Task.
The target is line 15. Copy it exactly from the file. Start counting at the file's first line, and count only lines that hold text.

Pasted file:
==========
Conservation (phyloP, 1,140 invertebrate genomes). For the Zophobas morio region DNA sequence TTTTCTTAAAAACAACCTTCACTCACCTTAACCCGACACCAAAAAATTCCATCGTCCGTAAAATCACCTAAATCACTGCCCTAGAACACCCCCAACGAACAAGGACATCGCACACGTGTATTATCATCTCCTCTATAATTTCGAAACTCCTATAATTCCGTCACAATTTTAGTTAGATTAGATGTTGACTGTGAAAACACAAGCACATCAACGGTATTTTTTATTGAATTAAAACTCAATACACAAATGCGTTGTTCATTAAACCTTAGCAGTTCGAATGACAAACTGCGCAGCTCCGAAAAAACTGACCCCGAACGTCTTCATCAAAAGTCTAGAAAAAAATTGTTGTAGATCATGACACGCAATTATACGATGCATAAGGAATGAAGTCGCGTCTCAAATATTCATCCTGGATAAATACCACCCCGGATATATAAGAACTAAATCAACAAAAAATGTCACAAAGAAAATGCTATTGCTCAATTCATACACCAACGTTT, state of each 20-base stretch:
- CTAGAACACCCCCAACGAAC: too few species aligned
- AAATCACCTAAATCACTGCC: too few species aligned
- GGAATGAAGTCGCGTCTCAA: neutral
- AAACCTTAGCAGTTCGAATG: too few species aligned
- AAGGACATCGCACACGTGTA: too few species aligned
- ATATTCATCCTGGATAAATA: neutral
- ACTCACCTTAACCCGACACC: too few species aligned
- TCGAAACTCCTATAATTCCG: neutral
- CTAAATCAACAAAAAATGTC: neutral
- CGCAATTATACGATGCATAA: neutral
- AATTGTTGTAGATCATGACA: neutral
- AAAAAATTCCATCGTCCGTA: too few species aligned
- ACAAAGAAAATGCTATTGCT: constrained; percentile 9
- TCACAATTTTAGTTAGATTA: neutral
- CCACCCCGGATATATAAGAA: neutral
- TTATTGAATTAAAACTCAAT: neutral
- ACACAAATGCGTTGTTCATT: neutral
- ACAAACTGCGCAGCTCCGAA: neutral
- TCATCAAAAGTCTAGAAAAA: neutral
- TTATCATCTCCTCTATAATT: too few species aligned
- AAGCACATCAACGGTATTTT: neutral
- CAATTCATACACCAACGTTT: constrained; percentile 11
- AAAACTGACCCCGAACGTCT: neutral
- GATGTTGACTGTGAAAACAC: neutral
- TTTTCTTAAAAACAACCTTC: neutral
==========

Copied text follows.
- TCACAATTTTAGTTAGATTA: neutral